- The Oxford Handbook of Political Communication
- Political Communication: Then, Now, and Beyond
- Creating the Hybrid Field of Political Communication: A Five-Decade-Long Evolution of the Concept of Effects
- The Shape of Political Communication
- A Typology of Media Effects
- The Power of Political Communication
- Nowhere to Go: Some Dilemmas of Deliberative Democracy
- How to Think Normatively About News and Democracy
- Not a Fourth Estate but a Second Legislature
- Presidential Address
- Political Messages and Partisanship
- Political Advertising
- Political Campaign Debates
- Niche Communication in Political Campaigns
- The Functional Theory of Political Campaign Communication
- The Political Uses and Abuses of Civility and Incivility
- The Politics of Memory
- Two-Step Flow, Diffusion, and the Role of Social Networks in Political Communication
- Taking Interdependence Seriously: Platforms for Understanding Political Communication
- Disagreement in Political Discussion
- The Internal Dynamics and Political Power of Small Group Political Deliberation
- Ethnography of Politics and Political Communication: Studies in Sociology and Political Science
- Self-censorship, the Spiral of Silence, and Contemporary Political Communication
- Collective Intelligence: The Wisdom and Foolishness of Deliberating Groups
- Broadcasting versus Narrowcasting: Do Mass Media Exist in the Twenty-First Century?
- Online News Consumption in the United States and Ideological Extremism
- New Media and Political Campaigns
- Political Discussion and Deliberation Online
- The Political Effects of Entertainment Media
- Theories and Effects of Political Humor: Discounting Cues, Gateways, and the Impact of Incongruities
- Music as Political Communication
- Conditions for Political Accountability in a High-Choice Media Environment
- Political Communication: Looking Ahead
Abstract and Keywords
According to Schattschneider (1942, 1), political parties “created democracy, and … democracy is unthinkable” without them. This chapter makes a case for attending to the sounds of partisanship by (1) discussing the importance of listening to partisan messages, (2) examining the major findings on the uses and effects of party labels and partisan styles in the United States, (3) addressing unanswered questions in this area, and (4) showing how the talk surrounding the political parties in the United States, to date at least, underscores their indispensable roles in the polity.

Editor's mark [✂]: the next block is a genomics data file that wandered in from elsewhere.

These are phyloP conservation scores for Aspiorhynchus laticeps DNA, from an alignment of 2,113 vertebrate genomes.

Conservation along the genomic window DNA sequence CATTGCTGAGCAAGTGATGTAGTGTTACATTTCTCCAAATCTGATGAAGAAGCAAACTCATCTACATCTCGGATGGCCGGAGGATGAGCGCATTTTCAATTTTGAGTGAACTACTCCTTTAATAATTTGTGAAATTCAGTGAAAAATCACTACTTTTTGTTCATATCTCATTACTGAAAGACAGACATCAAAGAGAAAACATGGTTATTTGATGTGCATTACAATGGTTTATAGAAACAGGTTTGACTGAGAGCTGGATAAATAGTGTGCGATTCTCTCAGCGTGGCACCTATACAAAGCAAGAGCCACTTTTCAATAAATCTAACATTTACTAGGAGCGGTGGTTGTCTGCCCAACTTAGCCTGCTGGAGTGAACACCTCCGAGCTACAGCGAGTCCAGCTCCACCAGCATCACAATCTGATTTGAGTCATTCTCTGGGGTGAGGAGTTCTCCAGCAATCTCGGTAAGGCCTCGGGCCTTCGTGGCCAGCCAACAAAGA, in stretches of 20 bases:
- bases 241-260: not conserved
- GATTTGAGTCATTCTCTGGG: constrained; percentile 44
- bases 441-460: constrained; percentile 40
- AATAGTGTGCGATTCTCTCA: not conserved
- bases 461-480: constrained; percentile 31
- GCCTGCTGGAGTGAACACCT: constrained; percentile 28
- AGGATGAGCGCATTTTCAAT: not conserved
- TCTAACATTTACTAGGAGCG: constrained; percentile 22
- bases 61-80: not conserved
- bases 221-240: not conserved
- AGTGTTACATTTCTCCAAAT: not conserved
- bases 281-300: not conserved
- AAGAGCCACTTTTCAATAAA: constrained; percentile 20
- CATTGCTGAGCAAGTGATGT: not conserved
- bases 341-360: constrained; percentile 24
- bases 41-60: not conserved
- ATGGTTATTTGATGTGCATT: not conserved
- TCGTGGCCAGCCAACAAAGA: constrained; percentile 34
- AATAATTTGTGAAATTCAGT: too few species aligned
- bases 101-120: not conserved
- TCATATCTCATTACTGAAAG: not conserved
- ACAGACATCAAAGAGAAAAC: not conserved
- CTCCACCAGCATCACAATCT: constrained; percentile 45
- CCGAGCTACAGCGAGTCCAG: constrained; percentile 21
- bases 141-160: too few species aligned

Sharon E. Jarvis (Ph.D., University of Texas at Austin, 2000) is an Associate Professor of Communication Studies and Associate Director of the Annette Strauss Institute for Civic Life at the University of Texas at Austin where she teaches and conducts research on political communication, language use and persuasion. She is the author of The Talk of the Party: Political Labels, Symbolic Capital & American Life (Rowman & Littlefield) and a co-author of Political Keywords: Using Language that Uses Us (Oxford University Press). Her articles, chapters, and reviews have appeared in Journal of Communication, Political Communication, Political Psychology, American Behavioral Scientist, Communication Quarterly, Communication Studies, Journal of Computer Mediated Communication, Rhetoric and Public Affairs, Electronic Journal of Communication, Communication Research Reports, Communication, Culture & Critique, Howard Journal of Communications among other outlets.
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